2. Use nouns instead of verbs to name resources
      • WRONG: /v1/getAllAccounts
      • CORRECT: /v1/accounts
    3. Use the HTTP actions GET, PUT, POST, DELETE, and PATCH to perform your CRUD operations on your resources.
    4. GET methods and query parameters should not alter state
    5. Prefer plurals over singulars:  /accounts over /account
    6. Lower case over camel case:
      • Lower case            /accounts
      • Camel case            /Accounts
    7. Link resources accordingly: /resource/{id}/resourceIn
      • Example to receive invoices for a particular account:  /accounts/1234/invoices
  8. Embed or linked resources

    Resource relationships are really a part of the art of resource modeling. The question you must always contemplate; Do we embed the resource or link it?  Here are general guidelines on whether to embed a resource or not:

    • If a resource can live independently then do not embed.
    • If it can not live independently then embed.
  9. Keep complexity behind the “?”

    It just makes sense.  I don’t know one person that likes to deal with complexity before the “?”.

    • DO:                 /accounts?type=corporate&country=US&name=olson
    • DON’T:           /accounts(type=corporate,country=US)?name=olson
  10. Pagination basics

    The common practice for pagination is leveraging limit and offset query parameters as follows:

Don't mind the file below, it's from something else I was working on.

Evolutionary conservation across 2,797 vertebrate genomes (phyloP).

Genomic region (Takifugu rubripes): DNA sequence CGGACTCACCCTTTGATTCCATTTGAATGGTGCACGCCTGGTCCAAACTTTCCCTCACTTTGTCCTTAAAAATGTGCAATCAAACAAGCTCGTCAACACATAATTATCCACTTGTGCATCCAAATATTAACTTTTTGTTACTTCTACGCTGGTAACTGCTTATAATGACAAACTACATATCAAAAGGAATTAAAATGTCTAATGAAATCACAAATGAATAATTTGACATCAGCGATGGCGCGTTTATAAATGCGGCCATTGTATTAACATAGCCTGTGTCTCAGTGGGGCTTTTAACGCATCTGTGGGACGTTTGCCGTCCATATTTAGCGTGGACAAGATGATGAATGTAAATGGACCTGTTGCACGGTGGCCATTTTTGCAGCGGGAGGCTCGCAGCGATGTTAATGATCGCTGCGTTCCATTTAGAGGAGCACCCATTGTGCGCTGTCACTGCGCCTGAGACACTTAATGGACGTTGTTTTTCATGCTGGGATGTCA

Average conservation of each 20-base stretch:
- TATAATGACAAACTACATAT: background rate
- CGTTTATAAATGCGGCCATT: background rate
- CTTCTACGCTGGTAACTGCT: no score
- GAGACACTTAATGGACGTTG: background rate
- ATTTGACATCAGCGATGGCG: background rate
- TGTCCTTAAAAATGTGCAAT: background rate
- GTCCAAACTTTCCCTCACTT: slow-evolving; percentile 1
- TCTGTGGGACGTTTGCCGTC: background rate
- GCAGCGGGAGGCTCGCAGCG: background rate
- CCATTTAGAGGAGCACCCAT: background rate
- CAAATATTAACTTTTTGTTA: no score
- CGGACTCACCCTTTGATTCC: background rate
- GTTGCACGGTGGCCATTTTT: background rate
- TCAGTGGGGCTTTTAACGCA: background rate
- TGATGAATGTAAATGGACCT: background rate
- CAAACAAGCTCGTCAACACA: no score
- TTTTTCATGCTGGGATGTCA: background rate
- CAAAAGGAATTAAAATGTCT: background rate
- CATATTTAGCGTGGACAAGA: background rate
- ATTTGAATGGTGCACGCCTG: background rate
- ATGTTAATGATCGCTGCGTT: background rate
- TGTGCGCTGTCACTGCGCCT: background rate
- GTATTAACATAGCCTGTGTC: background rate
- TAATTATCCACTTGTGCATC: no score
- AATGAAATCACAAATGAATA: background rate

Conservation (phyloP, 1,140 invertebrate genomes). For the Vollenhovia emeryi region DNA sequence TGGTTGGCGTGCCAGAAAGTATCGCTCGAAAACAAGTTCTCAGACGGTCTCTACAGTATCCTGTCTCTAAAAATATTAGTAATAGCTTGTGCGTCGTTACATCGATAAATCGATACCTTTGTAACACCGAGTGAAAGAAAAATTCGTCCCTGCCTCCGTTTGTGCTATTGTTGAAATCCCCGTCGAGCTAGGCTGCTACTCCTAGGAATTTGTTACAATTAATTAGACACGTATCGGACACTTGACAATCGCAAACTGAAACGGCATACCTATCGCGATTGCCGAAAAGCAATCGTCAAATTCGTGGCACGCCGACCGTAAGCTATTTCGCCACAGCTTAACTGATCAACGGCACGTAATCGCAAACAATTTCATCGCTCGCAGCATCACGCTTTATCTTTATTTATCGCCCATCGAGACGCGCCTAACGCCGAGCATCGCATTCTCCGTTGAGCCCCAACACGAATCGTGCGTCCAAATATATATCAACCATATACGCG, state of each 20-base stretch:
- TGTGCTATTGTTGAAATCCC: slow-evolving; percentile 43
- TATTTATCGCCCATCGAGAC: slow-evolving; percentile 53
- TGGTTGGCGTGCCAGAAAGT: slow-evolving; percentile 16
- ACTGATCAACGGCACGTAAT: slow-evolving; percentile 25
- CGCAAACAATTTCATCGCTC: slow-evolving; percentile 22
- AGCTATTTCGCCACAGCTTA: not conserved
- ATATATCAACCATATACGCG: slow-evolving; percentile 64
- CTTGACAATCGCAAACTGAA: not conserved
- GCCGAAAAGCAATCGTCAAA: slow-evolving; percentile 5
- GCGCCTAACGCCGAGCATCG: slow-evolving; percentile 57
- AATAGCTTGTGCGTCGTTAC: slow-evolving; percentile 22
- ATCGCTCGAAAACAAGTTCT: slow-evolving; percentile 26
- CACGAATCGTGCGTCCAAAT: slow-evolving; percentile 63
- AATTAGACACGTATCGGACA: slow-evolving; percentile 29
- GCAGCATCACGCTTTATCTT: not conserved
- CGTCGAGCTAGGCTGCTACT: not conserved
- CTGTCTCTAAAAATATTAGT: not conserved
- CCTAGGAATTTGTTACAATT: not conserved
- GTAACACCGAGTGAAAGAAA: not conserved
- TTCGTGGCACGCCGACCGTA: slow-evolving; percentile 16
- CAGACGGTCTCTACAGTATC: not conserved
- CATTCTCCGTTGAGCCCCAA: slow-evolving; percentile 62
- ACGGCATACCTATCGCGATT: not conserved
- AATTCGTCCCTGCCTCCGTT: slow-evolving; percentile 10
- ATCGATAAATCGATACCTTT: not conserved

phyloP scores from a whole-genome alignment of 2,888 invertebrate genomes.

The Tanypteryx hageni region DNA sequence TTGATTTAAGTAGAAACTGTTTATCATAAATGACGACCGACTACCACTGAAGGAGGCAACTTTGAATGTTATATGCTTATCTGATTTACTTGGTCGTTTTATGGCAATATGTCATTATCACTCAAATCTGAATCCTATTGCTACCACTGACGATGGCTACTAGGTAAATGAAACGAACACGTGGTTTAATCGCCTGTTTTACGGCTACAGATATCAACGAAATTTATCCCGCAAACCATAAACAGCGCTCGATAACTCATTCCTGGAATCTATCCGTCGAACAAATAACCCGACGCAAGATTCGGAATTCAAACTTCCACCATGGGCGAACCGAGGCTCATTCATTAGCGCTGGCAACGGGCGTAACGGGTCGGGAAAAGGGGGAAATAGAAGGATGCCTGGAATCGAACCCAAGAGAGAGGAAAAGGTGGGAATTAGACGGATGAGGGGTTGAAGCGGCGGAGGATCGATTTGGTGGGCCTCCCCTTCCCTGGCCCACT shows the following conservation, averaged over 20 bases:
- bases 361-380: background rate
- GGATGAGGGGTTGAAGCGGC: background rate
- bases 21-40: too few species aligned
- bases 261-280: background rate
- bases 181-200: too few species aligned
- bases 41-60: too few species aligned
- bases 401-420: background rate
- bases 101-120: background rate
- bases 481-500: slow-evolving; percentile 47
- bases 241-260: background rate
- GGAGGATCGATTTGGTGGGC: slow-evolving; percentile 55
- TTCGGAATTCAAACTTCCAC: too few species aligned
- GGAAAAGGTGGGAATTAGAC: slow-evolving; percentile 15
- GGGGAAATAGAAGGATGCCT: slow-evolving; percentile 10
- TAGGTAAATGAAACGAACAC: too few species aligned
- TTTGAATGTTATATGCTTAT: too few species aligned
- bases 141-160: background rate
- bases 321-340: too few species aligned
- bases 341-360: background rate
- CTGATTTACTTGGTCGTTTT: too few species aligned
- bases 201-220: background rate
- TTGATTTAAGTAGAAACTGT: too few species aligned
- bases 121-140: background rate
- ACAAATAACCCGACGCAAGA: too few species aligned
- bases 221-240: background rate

• /accounts?limit=25&offset=50
  11. You should send total entries back to user in for example a custom HTTP header: X-Total-Count.   Additionally, provide links to the next or pervious pages again in a customer HTTP header: Link

     

  12. Use at least these status codes 

    Status code provide important information to the developer on how to interact with your API. These http codes can be used by the client application to programmatically make decisions.  The http codes ensures that your API gives the best experience to the developer as possible so that the developer can create a great client application experience for end user.  Without proper status codes, you will quickly lose favor with the developer community and the end users your are trying to reach.  Please use at least these status codes.

  13.  

    200 – OK - Everything worked
    201 – CREATED - Resource created
    400 – Bad Request - The application did something wrong
    401 – UNAUTHORIZED - You are not authorized
    403 – FORBIDDEN  - Forget it, you are forbidden
    405 – METHOD NOT ALLOWED  -  Nope don’t even try
    500 – Internal Server Error - The API did something wrong